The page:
Analysis of motor neuron survival in the spinal cord

In order to analyze the survival of motor neurons in the cervical and lumbar spinal cord, the total number of ChAT-expressing cells was counted in every fourth section (in 5 animals/group). ChAT-expressing cells were counted if they exhibited a nucleolus that was located in the ventral horns of immunoreacted sections. The number of motor neurons in the ventral horn of the WT animal was used as the control value. The number of surviving motor neurons in the ventral horn of SOD1G93A mice was described quantitatively as percentages of the control value. Imaging was conducted at ×20 objective power using a fluorescence microscope (Olympus DP70; Olympus Corporation, Tokyo, Japan).

Evaluation of GFAP and AQP4 expression and localization

Free-floating immunofluorescence staining of 20 µm fixed cross-spinal sections was performed to evaluate the protein expression patterns of AQP4 and GFAP. Imaging was conducted at a low magnification (x20 objective power) and at a high magnification (x63 oil-immersion objective power using a laser scanning confocal microscope; SP5; Leica Microsystems, Inc., Buffalo Grove, IL, USA). In order to measure regional GFAP expression, regions were uniformly thresholded and the area coverage of GFAP immunoreactivity (as a percentage of the whole region area) was measured. In order to evaluate global AQP4 expression levels, the mean AQP4 immunofluorescence intensity was measured within each region. In order to measure AQP4 polarity, the area of the image with a pixel intensity greater than or equal to that of the perivascular endfeet was measured (value expressed as a percentage of total field of view), according to a previous study (22). AQP4 polarization was characterized within the astrocytic endfeet associated with the soma in the spinal cord. A total of five randomly selected sections/animal in each group were analyzed in a blinded manner by two investigators using ImageJ version 1.50b bundled with Java 1.8.0_60 software (National Institutes of Health).

Evaluation of GLT-1 expression in the lumbar spinal cord

In order to measure the alteration in GLT-1 expression in the ventral horn of the lumbar spinal cord between WT and SOD1G93A mice at the end stage, imaging was conducted at ×20 objective power using the fluorescence microscope. The area of GLT-1 immunoreactivity was expressed as a percentage of the overall field of view. A total of five randomly selected sections/animal in each group were analyzed in a blinded manner by two investigators using ImageJ software.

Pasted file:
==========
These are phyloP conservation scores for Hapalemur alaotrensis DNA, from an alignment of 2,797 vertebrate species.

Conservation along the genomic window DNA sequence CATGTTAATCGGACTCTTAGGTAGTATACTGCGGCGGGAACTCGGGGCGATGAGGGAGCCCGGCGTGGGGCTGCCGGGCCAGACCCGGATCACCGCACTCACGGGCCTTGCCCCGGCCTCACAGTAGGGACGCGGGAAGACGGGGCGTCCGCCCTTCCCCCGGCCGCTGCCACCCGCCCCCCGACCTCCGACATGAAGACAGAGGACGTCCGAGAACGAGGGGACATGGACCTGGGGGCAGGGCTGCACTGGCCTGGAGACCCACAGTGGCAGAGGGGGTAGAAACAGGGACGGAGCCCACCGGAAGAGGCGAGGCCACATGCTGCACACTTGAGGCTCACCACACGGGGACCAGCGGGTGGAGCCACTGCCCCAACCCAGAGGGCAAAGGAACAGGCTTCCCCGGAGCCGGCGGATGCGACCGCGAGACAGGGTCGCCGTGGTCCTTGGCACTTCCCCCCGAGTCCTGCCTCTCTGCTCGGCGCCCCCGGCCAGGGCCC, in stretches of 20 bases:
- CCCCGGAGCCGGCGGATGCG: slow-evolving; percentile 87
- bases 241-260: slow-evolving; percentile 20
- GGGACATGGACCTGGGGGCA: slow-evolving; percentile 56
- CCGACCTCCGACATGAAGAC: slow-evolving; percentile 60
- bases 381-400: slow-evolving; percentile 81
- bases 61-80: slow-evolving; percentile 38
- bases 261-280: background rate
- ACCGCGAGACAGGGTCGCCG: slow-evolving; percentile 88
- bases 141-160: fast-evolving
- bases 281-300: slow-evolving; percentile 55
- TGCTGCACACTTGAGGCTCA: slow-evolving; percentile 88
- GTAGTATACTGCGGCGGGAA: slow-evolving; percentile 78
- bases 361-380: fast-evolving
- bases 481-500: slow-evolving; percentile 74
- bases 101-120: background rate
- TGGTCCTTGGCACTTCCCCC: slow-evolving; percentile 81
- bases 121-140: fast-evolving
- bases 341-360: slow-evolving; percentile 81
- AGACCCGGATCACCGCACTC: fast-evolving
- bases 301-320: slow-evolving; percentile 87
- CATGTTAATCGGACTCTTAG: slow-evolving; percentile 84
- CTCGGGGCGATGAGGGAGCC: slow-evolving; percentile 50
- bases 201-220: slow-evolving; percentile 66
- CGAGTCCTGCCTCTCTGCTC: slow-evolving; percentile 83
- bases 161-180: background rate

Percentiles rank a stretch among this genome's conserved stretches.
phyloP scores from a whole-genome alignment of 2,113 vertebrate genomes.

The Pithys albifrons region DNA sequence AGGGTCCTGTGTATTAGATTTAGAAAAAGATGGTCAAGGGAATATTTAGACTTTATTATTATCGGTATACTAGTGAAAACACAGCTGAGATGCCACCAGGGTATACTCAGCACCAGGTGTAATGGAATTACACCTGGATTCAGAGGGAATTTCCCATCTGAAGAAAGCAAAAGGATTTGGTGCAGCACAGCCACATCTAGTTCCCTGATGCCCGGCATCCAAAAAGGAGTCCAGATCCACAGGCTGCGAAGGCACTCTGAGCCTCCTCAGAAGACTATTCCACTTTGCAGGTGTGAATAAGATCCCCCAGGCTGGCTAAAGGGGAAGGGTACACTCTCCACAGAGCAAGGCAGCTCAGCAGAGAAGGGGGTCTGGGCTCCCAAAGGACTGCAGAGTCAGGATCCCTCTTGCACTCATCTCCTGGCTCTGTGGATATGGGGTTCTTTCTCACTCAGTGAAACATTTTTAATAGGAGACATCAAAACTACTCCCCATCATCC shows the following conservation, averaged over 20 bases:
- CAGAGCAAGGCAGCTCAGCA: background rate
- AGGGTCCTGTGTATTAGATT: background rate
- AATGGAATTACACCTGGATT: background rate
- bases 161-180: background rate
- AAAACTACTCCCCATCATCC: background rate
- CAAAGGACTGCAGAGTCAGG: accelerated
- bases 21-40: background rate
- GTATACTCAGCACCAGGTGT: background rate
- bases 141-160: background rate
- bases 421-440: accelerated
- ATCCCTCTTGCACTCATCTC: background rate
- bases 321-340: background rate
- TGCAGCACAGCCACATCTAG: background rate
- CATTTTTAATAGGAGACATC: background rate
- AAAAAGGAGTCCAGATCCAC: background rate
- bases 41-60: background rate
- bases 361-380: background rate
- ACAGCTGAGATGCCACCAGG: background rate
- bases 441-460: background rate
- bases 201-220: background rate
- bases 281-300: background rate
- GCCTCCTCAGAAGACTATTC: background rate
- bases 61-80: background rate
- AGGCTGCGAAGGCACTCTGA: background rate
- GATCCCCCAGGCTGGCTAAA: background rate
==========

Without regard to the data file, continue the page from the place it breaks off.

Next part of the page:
Statistical analysis

Data are presented as the mean ± standard error of the mean. Comparisons between different groups were performed using one-way analysis of variance followed by Bonferroni's post hoc test, and using a Student's t-test between two groups. All data were processed using SPSS software (version 20.0; IBM Corp., Armonk, NY, USA). P<0.05 was considered to indicate a statistically significant difference.

Results

Motor neuron degeneration in SOD1G93A mice

ChAT is considered to be a marker of motor neurons. In order to verify the onset and progression of spinal motor neuron loss in ALS, the survival of ChAT-positive neurons located in the ventral horn of SOD1G93A mice was investigated at the presymptomatic, disease onset and end stages. In order to assess disease progression, motor neuron loss was measured in the cervical and lumbar spinal cord at the same stage. No difference in the number of ChAT-positive cells was observed in the spinal and lumbar ventral horn between WT control mice and SOD1G93A mice at the presymptomatic stage (Fig. 1). The number of ChAT-positive neurons in the cervical and lumbar spinal cord of SOD1G93A mice was decreased at disease onset, when motor deficits presented; 67.7% ChAT-positive neurons survived in the cervical ventral horn, and 54.7% ChAT-positive neurons survived in the lumbar ventral horn, compared with the control (Fig. 1). The number of ChAT-positive neurons was observed to be further decreased at the end stage, with 34.9 and 25.0% ChAT-positive neurons in the spinal and lumbar ventral horn, respectively (Fig. 1). Although SOD1G93A mice exhibit motor deficits primarily in the hind limbs, the results of the present study demonstrated that motor neuron loss occurred synchronously in the cervical and lumbar spinal cord, indicating that the pathological condition was widespread in the ALS model animals.

AQP4 overexpression and depolarization in SOD1G93A mice